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close this bookAIDS Education Through Imams: A Spiritually Motivated Community Effort in Uganda (UNAIDS, 1998, 35 p.)
View the document(introduction...)
View the documentThanks to the volunteers
View the documentA word from the donors
View the documentAcknowledgements
View the documentPreface
View the documentForeword
close this folderCountry profile
View the documentIslam in Uganda
View the documentAIDS in Uganda
View the documentHIV/AIDS Worldwide
close this folderIMAU (Islamic Medical Association of Uganda)
View the document(introduction...)
View the documentAIDS education
close this folderMobilizing Muslim communities
View the document(introduction...)
View the documentThe FAEPTI Project
View the documentCommunity action for AIDS prevention
View the documentMadarasa AIDS education and prevention project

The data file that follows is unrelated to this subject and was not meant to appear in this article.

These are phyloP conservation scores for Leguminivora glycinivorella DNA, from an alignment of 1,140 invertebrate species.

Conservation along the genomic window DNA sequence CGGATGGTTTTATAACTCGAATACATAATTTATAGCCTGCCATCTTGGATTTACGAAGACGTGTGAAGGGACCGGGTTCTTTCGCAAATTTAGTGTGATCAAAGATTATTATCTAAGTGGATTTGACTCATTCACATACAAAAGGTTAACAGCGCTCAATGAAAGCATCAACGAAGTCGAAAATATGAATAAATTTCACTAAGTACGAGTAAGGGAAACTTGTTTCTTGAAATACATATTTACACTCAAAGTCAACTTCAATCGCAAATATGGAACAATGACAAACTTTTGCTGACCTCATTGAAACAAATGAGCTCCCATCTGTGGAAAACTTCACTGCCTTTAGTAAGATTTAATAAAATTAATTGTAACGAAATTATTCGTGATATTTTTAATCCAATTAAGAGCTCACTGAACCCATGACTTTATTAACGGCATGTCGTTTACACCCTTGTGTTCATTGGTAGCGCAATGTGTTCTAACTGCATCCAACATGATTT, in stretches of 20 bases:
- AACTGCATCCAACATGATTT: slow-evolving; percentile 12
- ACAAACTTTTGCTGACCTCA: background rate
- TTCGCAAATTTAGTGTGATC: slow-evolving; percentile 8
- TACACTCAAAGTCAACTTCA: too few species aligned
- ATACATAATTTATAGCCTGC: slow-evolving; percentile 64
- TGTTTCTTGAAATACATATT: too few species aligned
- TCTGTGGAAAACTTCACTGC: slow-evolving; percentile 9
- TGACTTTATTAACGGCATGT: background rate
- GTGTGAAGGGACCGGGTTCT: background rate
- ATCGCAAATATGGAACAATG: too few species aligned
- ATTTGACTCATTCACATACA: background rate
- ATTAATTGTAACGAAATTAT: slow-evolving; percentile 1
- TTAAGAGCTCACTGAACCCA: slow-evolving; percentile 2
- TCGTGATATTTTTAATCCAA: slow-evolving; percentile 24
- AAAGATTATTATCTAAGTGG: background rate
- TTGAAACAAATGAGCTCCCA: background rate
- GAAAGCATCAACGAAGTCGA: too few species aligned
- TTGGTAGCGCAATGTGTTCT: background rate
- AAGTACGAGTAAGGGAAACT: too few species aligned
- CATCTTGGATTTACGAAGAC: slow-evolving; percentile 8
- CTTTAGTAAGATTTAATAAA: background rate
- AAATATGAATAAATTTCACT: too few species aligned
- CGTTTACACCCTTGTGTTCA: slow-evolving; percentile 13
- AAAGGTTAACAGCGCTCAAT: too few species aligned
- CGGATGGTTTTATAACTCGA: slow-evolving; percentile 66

View the documentMotivating volunteers
View the documentEmpowering women
View the documentOvercoming hurdles
View the documentThe future

HIV/AIDS Worldwide

The Joint United Nations Programme on HIV/AIDS (UNAIDS) reports that over 30 million adults and children worldwide are believed to be living with HIV infection - 1 in every 100 sexually active adults. If current transmission rates hold steady, by the year 2000 the number of people living with HIV/AIDS will soar to 40 million.

UNAIDS estimates that 2.3 million people died of AIDS in 1997, a 50% increase over 1996. Nearly half of those deaths were in women and 460,000 were in children under 15. In most parts of the world, the majority of new infections are in children and young people between the ages of 15 and 24.

Since the beginning of the epidemic, 3.8 million children under the age of 15 are estimated to have become infected with HIV and 2.7 million to have died. Over 90% of these children acquired the virus through their HIV-positive mothers, whether before or during birth or through breast feeding. So far, more than 8 million children have lost their mothers to AIDS when they were less than 15 years old - and many of these also lost their fathers. It is estimated that this figure will almost double by the year 2000.